They were frequently unable to grasp four out of five label instructions. But even people with a high-school education and higher had problems. “We came at this from a health literacy perspective, but we found it was a problem with many people in general,” said Michael Wolf, director of Northwestern´s new Health Literacy and Learning Program. “It was surprising how prevalent mistakes were regardless of an individual´s literacy level.”
The study showed that the more medications a patient takes, the more likely he or she will misunderstand the labels. The most common mistake made by patients in the study was misinterpreting dosage instructions (a tablespoon versus a teaspoon) followed by misunderstanding the dose frequency.
“Just being able to read the label doesn´t mean you´ll be able to interpret it. Patients reading at a sixth-grade level or below could read it back. But if you ask them what it means to take two tablets twice daily, only one-third of the patients with limited literacy skills got that correct,” Wolf said. “The most common misinterpretation was to take two pills a day. It´s not that they couldn´t figure out two plus two equals four. Rather, it´s the way the instructions were written. It´s awkward wording,” Wolf said, noting the wording is chosen by the individual pharmacist filling the prescription.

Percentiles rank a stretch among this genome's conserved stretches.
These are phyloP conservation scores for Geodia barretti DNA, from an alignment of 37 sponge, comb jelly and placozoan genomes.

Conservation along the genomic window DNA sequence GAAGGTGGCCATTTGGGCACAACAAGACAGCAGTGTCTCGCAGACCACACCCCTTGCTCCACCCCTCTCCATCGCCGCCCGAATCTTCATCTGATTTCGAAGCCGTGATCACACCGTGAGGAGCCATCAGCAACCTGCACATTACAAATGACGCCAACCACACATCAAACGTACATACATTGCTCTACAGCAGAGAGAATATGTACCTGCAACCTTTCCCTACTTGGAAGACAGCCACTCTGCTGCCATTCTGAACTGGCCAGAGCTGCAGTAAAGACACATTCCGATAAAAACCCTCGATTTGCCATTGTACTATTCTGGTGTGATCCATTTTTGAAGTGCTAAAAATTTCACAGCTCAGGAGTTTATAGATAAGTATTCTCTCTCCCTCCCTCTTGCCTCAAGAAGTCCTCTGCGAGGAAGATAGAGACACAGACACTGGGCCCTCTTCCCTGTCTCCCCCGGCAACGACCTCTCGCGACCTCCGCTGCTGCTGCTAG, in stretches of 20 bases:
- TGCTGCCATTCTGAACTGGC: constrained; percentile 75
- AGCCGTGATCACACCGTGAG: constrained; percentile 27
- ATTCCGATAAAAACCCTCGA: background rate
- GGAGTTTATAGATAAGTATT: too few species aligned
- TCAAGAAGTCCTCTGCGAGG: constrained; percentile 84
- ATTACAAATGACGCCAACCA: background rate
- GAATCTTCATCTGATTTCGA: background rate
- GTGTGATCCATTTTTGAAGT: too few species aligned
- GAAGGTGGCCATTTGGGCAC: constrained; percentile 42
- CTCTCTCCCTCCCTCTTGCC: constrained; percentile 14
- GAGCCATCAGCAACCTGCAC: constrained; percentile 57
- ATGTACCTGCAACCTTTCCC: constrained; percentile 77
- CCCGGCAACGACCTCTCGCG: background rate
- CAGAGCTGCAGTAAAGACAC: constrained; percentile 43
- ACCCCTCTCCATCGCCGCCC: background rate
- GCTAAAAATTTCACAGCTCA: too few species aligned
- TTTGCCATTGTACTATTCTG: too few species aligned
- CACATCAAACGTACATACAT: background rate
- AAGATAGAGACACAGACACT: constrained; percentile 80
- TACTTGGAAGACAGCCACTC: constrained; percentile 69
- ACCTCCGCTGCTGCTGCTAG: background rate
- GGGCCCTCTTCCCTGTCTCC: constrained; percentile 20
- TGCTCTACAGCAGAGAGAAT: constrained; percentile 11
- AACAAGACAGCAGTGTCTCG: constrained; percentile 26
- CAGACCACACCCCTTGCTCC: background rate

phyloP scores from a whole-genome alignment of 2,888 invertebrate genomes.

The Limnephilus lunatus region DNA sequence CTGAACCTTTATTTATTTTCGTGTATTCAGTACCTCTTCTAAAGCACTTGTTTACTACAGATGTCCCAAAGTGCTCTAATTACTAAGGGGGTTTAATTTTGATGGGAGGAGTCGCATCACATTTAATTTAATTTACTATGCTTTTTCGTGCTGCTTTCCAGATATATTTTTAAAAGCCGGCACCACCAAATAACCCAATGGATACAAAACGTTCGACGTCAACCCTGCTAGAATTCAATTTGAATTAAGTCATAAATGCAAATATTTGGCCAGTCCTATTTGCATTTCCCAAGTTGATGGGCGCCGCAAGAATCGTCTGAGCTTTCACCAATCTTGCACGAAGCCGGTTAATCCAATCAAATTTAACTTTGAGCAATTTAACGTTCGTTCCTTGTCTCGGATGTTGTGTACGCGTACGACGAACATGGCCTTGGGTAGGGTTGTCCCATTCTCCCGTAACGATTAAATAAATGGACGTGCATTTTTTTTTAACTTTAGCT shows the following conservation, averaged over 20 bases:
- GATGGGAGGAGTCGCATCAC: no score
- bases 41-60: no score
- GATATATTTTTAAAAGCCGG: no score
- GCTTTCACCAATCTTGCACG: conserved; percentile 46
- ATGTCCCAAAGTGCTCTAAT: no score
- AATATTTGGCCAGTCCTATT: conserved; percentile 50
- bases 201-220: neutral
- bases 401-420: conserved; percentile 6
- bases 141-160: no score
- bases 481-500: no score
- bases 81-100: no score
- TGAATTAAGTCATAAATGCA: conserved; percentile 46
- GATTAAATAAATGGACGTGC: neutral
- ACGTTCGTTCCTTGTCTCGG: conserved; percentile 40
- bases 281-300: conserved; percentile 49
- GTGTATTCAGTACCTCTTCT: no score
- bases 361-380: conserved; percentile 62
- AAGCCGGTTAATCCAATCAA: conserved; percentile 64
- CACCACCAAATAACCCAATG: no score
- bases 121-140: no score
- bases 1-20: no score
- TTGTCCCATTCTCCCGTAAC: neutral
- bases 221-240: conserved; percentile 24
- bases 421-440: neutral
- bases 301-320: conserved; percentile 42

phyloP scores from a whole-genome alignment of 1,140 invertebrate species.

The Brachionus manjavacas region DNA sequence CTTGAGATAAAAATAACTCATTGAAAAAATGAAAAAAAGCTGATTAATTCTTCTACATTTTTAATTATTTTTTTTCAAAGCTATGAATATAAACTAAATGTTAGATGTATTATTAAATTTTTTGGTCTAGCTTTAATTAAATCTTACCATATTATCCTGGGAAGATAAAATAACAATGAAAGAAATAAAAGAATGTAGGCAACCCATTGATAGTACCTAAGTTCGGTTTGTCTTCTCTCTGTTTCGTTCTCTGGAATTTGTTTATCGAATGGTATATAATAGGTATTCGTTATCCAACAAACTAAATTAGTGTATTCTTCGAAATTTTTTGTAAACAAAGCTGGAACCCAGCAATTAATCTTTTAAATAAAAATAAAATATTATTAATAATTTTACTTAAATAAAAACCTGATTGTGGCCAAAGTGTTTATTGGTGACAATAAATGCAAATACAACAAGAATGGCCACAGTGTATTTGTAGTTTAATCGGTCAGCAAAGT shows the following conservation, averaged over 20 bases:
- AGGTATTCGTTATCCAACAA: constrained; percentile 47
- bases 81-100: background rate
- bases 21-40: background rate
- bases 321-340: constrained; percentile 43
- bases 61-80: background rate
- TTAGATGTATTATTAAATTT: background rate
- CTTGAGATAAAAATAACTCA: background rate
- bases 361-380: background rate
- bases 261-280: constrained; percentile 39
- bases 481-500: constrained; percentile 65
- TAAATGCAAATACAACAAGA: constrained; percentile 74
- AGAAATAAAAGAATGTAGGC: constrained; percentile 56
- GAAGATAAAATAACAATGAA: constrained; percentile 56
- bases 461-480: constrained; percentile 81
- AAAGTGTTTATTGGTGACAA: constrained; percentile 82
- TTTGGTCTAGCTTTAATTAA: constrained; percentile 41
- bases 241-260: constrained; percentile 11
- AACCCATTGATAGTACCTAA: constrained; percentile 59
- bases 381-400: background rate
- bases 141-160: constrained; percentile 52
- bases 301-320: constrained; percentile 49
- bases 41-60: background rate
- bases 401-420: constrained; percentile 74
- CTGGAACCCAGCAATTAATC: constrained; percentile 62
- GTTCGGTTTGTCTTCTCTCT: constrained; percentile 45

The more numbers included in the dosage, the more likely patients in the study got it wrong. The hardest label to understand: Take 1 teaspoon 3 times a day for 7 days. “It´s possible people read this quickly because they perceive it as simple. They get the numbers flipped. They confuse and misread them,” Wolf said.
Addressing medication error is a high priority within the health care system. In July, the Institute of Medicine reported 1.5 million patients are injured each year by medication errors, of which more than one-third occur at home.
MEDICA.de; Source: Northwestern University